Why choose peat-free substrates?
Peat excavation poses significant ecological problems. Here are the key issues associated with peat excavation:
1. Climate change:
Peat contains organic matter accumulated over thousands of years in marshes and peatlands. When extracted and exposed to air, peat oxidizes and releases CO2, contributing to greenhouse gas emissions and exacerbating climate change. This also leads to the loss of essential carbon storage.
2. Loss of biodiversity:
Peatlands are unique ecosystems with rich biodiversity, supporting rare plants, animals, and microorganisms adapted to their specific conditions. Excavating peat disrupts their habitat, leading to a decline in biodiversity and endangering certain species.
3. Land subsidence:
Peat comprises water-saturated layers that become unstable when drained. Excavation causes peat to dry out and compact, resulting in land subsidence. This can lead to flooding, infrastructure damage, and loss of fertile agricultural land.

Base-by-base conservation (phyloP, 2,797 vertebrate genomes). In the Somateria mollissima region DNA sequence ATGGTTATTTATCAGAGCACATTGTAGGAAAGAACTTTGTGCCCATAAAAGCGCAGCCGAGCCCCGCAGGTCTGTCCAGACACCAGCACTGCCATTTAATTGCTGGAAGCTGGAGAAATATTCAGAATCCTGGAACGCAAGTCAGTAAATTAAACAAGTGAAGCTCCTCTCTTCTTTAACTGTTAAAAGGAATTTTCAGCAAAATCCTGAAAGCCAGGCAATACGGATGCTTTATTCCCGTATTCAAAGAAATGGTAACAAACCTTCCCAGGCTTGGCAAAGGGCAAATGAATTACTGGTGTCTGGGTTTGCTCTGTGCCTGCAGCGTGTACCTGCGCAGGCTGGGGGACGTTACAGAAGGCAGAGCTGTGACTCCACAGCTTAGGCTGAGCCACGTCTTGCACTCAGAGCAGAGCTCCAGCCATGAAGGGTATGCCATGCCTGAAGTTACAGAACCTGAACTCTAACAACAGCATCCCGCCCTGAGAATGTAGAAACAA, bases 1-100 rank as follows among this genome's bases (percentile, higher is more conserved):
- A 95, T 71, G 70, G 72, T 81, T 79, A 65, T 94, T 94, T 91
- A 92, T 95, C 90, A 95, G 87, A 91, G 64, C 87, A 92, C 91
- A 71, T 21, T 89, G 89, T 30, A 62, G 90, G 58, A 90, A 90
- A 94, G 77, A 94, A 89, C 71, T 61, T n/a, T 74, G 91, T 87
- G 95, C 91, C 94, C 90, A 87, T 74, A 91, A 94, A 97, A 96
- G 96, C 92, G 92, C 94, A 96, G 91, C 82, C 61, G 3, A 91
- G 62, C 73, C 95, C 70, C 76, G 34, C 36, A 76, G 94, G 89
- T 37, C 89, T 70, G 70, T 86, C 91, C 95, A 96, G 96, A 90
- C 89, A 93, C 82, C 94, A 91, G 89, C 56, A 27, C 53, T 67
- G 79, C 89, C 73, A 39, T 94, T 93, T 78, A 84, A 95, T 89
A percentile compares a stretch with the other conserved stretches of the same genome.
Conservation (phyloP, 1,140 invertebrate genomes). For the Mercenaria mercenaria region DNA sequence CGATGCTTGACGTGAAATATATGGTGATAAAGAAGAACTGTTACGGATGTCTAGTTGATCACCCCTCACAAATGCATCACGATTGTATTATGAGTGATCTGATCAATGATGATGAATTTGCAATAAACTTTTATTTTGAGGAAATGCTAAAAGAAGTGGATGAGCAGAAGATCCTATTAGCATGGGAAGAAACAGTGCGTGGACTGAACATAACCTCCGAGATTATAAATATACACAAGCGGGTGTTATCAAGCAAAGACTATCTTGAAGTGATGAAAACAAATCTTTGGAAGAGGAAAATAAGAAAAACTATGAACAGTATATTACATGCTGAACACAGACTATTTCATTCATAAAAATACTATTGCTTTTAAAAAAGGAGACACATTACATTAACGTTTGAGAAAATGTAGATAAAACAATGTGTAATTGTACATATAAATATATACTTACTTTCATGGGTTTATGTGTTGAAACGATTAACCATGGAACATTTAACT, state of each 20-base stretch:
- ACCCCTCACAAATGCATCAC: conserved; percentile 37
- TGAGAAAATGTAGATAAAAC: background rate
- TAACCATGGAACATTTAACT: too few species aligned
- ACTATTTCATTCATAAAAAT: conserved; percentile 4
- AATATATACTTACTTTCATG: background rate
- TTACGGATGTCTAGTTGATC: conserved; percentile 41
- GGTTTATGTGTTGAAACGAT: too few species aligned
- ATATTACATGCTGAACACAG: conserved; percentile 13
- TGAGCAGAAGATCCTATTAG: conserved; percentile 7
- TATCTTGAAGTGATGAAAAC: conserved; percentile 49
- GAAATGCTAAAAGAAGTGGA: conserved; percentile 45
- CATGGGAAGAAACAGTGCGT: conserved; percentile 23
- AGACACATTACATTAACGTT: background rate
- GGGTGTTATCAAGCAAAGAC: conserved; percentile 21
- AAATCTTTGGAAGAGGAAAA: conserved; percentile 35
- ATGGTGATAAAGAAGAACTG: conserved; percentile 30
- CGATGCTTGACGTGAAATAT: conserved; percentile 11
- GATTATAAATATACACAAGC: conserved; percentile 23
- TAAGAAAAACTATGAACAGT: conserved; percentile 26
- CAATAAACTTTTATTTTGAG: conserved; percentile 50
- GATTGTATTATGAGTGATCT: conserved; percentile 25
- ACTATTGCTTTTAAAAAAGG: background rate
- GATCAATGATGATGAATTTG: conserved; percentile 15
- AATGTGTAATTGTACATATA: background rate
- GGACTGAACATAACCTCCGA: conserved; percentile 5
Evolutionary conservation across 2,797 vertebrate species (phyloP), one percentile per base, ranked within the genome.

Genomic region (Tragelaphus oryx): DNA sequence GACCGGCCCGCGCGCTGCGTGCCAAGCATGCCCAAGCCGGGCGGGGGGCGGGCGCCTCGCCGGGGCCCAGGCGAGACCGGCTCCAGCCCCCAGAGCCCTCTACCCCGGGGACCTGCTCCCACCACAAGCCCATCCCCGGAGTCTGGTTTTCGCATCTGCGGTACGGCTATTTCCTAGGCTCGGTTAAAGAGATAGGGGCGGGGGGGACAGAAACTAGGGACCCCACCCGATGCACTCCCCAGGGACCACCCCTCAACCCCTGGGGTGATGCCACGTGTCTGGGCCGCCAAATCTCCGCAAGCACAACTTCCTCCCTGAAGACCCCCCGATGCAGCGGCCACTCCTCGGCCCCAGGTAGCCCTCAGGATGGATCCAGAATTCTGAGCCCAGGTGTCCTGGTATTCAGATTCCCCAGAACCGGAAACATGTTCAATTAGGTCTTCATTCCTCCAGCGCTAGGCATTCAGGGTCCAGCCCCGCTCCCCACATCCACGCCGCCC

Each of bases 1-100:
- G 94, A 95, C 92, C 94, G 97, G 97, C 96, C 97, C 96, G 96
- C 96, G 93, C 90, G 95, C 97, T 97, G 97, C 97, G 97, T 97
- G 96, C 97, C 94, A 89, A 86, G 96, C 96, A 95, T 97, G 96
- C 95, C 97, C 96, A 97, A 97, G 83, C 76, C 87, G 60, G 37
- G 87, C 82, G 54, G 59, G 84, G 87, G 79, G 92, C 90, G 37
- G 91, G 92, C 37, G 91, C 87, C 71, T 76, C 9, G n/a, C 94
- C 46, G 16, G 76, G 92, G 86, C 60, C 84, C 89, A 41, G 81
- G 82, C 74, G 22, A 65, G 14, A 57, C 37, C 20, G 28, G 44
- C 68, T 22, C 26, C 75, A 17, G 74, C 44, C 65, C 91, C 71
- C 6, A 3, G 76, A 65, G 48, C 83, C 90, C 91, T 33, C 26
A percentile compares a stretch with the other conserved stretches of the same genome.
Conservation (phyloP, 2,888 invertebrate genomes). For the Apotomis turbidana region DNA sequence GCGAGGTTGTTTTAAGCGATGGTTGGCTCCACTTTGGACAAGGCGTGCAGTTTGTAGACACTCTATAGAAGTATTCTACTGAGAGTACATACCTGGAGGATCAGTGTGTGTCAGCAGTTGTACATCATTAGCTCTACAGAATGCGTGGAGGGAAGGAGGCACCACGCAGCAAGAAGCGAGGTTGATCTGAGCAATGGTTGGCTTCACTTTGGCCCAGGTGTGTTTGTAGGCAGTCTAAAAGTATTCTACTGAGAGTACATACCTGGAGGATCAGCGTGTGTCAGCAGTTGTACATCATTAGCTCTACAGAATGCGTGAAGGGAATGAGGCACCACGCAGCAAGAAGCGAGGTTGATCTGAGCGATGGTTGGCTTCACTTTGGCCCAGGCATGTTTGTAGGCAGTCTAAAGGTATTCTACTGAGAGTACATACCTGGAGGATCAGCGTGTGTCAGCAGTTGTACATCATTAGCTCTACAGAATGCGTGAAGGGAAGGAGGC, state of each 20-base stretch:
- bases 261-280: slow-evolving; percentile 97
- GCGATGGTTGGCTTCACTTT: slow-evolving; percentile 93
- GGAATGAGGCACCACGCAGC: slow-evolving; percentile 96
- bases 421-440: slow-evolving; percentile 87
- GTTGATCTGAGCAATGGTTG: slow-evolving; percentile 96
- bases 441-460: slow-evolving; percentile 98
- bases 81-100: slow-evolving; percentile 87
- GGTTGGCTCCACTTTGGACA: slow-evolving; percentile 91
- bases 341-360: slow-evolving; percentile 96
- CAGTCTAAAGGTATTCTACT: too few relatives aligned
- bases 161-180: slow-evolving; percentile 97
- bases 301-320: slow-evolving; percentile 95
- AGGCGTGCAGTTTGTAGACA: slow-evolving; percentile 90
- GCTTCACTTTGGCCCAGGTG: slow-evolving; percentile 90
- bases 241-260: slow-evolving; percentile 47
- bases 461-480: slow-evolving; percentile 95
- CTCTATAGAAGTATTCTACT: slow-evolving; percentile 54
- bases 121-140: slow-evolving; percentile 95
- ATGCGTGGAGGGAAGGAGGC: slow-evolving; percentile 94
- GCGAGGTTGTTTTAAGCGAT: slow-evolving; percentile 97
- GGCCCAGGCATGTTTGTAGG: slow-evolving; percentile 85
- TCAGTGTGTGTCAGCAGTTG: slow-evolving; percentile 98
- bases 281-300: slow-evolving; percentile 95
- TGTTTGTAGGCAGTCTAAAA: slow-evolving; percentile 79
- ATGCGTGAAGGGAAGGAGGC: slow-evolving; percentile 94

4. Water management:
Peat plays a vital role in water retention and regulation. By acting as a sponge, it holds and releases water gradually, reducing flood risks. However, peat excavation disrupts this function, causing increased water levels and drying out surrounding areas.
5. EU regulations:
To address these concerns, the European Union has implemented regulations to protect and sustainably manage peatlands. This involves promoting alternatives to peat, such as using peat substitutes in horticulture, as well as restoring degraded peatlands.
To tackle these challenges and preserve our environment, it is essential to adopt 100% peat-free substrates. By doing so, we contribute to the conservation of natural resources and the health of our planet.
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